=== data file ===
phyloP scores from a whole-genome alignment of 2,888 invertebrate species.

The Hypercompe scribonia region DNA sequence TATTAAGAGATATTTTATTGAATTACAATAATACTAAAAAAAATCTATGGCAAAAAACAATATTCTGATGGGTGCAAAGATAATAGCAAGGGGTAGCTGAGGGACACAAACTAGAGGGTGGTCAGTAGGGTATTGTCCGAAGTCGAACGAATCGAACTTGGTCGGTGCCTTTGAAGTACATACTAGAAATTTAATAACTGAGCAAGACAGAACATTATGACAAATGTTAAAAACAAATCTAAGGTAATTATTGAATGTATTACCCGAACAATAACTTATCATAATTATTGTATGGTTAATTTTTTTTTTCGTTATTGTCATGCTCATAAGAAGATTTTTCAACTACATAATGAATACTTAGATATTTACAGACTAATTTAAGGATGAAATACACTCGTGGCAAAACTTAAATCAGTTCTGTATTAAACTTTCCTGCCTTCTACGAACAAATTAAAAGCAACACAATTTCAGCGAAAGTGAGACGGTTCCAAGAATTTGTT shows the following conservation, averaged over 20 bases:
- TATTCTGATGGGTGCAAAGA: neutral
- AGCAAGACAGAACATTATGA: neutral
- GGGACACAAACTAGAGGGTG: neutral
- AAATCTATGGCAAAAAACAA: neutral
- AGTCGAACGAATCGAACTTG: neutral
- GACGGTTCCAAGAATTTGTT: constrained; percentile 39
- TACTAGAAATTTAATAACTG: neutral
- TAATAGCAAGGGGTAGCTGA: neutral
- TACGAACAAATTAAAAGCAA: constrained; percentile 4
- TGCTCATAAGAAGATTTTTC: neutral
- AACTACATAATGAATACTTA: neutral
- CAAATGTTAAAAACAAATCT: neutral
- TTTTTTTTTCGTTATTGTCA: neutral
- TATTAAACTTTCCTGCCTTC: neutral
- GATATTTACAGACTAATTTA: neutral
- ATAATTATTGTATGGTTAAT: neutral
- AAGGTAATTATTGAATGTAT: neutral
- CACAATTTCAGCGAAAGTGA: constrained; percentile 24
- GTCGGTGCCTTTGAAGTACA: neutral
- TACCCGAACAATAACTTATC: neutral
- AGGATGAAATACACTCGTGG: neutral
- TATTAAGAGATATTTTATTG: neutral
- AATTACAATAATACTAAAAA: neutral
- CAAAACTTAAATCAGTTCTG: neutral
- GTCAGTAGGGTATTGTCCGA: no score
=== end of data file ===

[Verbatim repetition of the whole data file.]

phyloP scores from a whole-genome alignment of 2,888 invertebrate species.

The Hypercompe scribonia region DNA sequence TATTAAGAGATATTTTATTGAATTACAATAATACTAAAAAAAATCTATGGCAAAAAACAATATTCTGATGGGTGCAAAGATAATAGCAAGGGGTAGCTGAGGGACACAAACTAGAGGGTGGTCAGTAGGGTATTGTCCGAAGTCGAACGAATCGAACTTGGTCGGTGCCTTTGAAGTACATACTAGAAATTTAATAACTGAGCAAGACAGAACATTATGACAAATGTTAAAAACAAATCTAAGGTAATTATTGAATGTATTACCCGAACAATAACTTATCATAATTATTGTATGGTTAATTTTTTTTTTCGTTATTGTCATGCTCATAAGAAGATTTTTCAACTACATAATGAATACTTAGATATTTACAGACTAATTTAAGGATGAAATACACTCGTGGCAAAACTTAAATCAGTTCTGTATTAAACTTTCCTGCCTTCTACGAACAAATTAAAAGCAACACAATTTCAGCGAAAGTGAGACGGTTCCAAGAATTTGTT shows the following conservation, averaged over 20 bases:
- TATTCTGATGGGTGCAAAGA: neutral
- AGCAAGACAGAACATTATGA: neutral
- GGGACACAAACTAGAGGGTG: neutral
- AAATCTATGGCAAAAAACAA: neutral
- AGTCGAACGAATCGAACTTG: neutral
- GACGGTTCCAAGAATTTGTT: constrained; percentile 39
- TACTAGAAATTTAATAACTG: neutral
- TAATAGCAAGGGGTAGCTGA: neutral
- TACGAACAAATTAAAAGCAA: constrained; percentile 4
- TGCTCATAAGAAGATTTTTC: neutral
- AACTACATAATGAATACTTA: neutral
- CAAATGTTAAAAACAAATCT: neutral
- TTTTTTTTTCGTTATTGTCA: neutral
- TATTAAACTTTCCTGCCTTC: neutral
- GATATTTACAGACTAATTTA: neutral
- ATAATTATTGTATGGTTAAT: neutral
- AAGGTAATTATTGAATGTAT: neutral
- CACAATTTCAGCGAAAGTGA: constrained; percentile 24
- GTCGGTGCCTTTGAAGTACA: neutral
- TACCCGAACAATAACTTATC: neutral
- AGGATGAAATACACTCGTGG: neutral
- TATTAAGAGATATTTTATTG: neutral
- AATTACAATAATACTAAAAA: neutral
- CAAAACTTAAATCAGTTCTG: neutral
- GTCAGTAGGGTATTGTCCGA: no score